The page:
The Wind River Reservation is home to over 5,000 Eastern Shoshone and Northern Arapaho Indians. Spanning 2,268,008 million acres in west-central Wyoming's Wind River Basin, it is the third-largest Indian reservation in the country. Learn about the history and the economy of one of the poorest areas of the United States.
The only U.S. reservation where Native Americans were able to choose where they wanted to live, Wind River was established by Chief Washakie for the Shoshone people. In 1863, he negotiated the Fort Bridger Treaty with the federal government, establishing 44 million acres of land for his tribe. The second Treaty of Fort Bridger in 1868 pared down the land to less than 2.8 million acres. After General Custer's defeat, the Northern Arapaho migrated south because they were offered a reservation in central Wyoming. The government reneged on this promise and forced the Arapaho people onto the Shoshone Reservation in 1876. The two tribes were traditional enemies who had fought each other almost continually throughout the 1800s. Their acrimonious relationship hindered reservation governance for more than a century.
Between 1900 and 1938 the tribes suffered extreme hardship. Off-reservation hunting prohibitions, minimal government and outside investment, meager rationing and tuberculosis and measles epidemics ravaged the population. After 1938, the tribes received a multi-million settlement for lands ceded north of Wind River. Oil, gas and uranium mining leases were reactivated and the Indians were allowed to expand cattle ranching operations. When effective treatment for TB became available, health improved markedly. During this time, the Eastern Shoshone and Arapaho began to interact more productively, though ambivalence about their forced arrangement and prejudice remains.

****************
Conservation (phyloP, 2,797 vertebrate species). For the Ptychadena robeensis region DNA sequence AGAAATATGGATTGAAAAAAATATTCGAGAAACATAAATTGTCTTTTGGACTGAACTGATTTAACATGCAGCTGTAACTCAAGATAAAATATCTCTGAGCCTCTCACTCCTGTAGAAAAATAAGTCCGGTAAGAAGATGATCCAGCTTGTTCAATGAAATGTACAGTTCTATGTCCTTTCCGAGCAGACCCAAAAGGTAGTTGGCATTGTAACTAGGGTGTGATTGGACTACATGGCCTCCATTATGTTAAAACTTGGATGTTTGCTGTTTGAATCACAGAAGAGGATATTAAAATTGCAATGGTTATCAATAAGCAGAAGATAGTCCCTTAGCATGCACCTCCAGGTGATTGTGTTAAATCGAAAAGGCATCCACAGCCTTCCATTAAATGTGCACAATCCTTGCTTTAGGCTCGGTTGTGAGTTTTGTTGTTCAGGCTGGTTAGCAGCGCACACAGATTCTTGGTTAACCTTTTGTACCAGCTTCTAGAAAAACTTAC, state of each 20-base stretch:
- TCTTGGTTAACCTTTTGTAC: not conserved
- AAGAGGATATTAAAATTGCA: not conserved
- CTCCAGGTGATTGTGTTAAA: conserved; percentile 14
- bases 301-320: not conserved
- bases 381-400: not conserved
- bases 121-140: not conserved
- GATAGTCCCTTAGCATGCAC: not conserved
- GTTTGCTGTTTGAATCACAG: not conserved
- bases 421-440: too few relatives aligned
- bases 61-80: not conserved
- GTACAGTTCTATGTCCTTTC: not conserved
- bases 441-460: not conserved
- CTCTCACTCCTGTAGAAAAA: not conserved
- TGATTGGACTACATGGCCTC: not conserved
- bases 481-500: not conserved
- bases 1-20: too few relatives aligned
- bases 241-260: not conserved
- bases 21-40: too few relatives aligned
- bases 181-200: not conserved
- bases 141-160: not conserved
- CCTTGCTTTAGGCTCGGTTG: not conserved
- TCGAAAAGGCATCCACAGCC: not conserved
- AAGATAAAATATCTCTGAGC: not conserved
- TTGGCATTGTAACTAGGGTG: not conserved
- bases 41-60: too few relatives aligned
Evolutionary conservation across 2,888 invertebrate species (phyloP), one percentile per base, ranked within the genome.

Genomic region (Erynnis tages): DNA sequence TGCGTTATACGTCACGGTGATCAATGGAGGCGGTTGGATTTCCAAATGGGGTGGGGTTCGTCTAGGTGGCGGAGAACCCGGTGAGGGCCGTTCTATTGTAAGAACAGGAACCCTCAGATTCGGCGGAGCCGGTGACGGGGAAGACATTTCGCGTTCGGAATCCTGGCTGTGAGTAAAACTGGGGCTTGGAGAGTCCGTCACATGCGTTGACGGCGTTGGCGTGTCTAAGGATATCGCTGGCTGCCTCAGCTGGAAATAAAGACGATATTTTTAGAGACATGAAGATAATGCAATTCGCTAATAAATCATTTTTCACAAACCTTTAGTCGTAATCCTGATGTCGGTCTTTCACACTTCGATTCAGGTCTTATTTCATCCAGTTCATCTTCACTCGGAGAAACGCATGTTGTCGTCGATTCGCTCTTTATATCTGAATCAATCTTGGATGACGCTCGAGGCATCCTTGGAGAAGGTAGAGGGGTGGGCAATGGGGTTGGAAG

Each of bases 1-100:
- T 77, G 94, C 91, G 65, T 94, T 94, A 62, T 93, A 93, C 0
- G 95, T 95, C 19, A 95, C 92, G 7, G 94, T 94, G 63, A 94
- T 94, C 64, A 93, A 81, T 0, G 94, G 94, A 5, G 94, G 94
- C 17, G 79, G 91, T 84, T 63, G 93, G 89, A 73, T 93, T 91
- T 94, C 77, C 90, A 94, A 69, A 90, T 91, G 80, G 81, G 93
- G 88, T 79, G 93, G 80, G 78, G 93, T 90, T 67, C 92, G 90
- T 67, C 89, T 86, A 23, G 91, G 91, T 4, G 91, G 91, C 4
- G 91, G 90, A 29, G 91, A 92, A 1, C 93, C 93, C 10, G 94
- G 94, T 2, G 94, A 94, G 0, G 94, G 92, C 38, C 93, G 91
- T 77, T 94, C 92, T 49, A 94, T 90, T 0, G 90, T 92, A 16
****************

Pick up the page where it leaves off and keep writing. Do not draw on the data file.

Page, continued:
Though the Eastern Shoshone and the Arapaho still jointly rule the Wind River Reservation, each retains a separate identity, culture and tribal government.
The reservation has extensive oil and natural gas fields and water rights on the Wind River. Since the beginning of the 20th century, tribes have jointly leased land for grazing and crop cultivation. Other sources of income include construction, fisheries, gaming, mining and tourism. As on many reservations, low incomes, high unemployment and high poverty rates are a chronic problem. An in-depth census of households was conducted on the reservation in 1987 and again in 1998 to analyze the area's poverty.
Survey findings include:
Source: "Residential and Household Poverty of American Indians on the Wind River Indian Reservation," Judith Antell, Audie Blevins, Katherine Jensen and Garth Massey, Department of Sociology, University of Wyoming. Findings taken from the Wind River Indians Needs Determination Surveys, 1987 and 1998, commissioned by the Business Councils of the Eastern Shoshone and Northern Arapaho tribes, Bureau of Indian Affairs, Indian Health Service, various Wyoming state agencies, the University of Wyoming and Johns Hopkins University.
- Job opportunities have not increased to employ rising numbers of Indians with increasing levels of education. For example, more than 20 percent of families with a head of household who has at least four years of college remain below the poverty line.
- The 1998 WINDS-2 study found that among 18-54 year old Indians living on the reservation, 54 percent were unemployed. Of these, 94 percent wanted to work. Of the 46 percent of employed Indian adults living on Wind River, more than half were working for the government.
- American Indian couples earn $71 for every $100 earned by all U.S. married couples.
- Between 1979 and 1989 the percentage of American Indian families below the poverty level rose to 27 percent, while the poverty rate for all U.S. families was around 13 to 14 percent.